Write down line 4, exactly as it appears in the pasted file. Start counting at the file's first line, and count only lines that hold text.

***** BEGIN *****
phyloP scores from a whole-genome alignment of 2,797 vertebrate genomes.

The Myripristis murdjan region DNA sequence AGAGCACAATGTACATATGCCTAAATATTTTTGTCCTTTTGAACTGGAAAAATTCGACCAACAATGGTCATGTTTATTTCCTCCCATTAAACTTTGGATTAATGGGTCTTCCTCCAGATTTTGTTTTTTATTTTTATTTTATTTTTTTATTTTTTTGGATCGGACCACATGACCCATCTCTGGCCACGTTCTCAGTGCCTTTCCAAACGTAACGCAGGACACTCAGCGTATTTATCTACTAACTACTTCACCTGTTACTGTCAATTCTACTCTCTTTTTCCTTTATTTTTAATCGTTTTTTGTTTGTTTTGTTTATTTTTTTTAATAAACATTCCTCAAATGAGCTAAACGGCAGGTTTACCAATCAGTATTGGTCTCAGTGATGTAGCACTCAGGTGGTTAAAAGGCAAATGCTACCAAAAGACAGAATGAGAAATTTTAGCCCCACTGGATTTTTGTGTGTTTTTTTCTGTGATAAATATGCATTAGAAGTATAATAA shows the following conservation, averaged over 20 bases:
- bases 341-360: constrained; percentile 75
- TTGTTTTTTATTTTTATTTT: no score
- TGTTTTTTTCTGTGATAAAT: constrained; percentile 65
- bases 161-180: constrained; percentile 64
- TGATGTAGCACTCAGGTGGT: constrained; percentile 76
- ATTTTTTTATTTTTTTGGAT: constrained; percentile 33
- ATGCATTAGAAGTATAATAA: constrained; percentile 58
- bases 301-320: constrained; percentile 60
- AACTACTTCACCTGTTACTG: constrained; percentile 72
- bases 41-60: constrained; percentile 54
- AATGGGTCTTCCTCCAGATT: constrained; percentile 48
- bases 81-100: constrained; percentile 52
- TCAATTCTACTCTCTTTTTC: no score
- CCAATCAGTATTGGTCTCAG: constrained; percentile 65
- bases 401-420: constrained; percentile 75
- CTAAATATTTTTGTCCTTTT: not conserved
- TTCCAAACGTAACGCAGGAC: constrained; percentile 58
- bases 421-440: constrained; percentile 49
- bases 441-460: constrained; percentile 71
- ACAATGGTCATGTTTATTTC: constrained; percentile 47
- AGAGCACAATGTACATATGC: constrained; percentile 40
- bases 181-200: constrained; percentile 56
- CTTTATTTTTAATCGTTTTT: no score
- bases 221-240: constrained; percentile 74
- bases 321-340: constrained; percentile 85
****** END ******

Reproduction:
- TTGTTTTTTATTTTTATTTT: no score